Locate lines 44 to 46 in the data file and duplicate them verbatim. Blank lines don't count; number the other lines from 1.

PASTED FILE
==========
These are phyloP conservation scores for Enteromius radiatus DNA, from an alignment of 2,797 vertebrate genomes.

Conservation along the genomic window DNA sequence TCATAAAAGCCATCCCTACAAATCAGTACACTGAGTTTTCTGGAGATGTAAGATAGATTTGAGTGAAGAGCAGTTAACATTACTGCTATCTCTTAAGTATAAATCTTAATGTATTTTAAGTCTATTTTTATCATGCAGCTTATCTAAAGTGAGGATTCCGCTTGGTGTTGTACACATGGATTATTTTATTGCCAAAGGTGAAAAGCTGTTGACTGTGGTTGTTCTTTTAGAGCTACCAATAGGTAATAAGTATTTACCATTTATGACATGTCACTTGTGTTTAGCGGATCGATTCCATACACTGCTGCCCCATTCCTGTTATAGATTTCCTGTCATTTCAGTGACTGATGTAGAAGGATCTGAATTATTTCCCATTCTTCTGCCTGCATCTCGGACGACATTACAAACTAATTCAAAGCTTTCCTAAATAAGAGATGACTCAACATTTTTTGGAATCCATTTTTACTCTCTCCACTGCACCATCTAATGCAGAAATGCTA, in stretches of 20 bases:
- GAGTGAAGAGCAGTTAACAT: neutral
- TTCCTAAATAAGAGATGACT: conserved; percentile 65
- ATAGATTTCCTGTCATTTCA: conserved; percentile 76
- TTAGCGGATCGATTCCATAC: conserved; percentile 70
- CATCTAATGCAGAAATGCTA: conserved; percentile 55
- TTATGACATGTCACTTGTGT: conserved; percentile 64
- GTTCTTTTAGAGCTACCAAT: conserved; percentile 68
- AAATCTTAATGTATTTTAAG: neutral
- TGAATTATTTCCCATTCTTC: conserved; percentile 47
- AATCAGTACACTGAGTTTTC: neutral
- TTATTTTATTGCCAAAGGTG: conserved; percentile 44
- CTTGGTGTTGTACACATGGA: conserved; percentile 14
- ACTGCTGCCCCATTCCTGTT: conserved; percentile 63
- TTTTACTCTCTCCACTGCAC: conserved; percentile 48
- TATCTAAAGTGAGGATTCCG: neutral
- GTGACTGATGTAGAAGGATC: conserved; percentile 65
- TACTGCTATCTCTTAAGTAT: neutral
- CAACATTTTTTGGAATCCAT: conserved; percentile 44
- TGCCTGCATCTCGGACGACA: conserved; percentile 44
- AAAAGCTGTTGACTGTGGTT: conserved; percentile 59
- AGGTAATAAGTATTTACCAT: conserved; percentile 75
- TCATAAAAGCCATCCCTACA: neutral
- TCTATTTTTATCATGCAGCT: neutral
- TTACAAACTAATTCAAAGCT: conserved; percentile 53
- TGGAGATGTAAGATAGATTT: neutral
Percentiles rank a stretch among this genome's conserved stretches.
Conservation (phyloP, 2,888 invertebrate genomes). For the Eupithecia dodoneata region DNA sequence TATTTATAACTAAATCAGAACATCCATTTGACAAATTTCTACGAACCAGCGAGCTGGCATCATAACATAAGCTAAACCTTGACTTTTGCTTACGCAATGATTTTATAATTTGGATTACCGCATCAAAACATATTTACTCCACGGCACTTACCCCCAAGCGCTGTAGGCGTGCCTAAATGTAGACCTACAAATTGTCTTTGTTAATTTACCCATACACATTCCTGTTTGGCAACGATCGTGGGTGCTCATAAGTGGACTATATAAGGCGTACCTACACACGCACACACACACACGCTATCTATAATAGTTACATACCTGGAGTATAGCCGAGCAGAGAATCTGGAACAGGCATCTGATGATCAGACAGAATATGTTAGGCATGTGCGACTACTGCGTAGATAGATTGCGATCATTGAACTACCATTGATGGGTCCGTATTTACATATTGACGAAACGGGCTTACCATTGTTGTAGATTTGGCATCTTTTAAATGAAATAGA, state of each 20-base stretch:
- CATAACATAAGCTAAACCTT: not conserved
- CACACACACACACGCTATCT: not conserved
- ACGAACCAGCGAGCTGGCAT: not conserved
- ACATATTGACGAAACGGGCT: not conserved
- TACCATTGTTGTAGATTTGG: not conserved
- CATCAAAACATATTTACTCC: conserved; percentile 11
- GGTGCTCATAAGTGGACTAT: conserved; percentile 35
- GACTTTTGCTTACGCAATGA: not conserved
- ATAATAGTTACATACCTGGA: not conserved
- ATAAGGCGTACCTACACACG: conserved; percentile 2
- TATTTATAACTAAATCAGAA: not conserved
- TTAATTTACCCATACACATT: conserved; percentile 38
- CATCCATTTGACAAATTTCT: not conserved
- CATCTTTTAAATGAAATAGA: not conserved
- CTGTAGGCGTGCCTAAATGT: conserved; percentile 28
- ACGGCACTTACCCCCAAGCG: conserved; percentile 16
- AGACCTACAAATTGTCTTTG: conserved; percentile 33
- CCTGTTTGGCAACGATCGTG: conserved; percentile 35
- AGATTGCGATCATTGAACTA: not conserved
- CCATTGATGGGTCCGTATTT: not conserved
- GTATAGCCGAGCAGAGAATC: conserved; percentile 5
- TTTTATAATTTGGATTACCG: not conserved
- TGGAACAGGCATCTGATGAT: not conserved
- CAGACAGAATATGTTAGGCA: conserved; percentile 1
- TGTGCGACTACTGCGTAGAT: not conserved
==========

- CTGTAGGCGTGCCTAAATGT: conserved; percentile 28
- ACGGCACTTACCCCCAAGCG: conserved; percentile 16
- AGACCTACAAATTGTCTTTG: conserved; percentile 33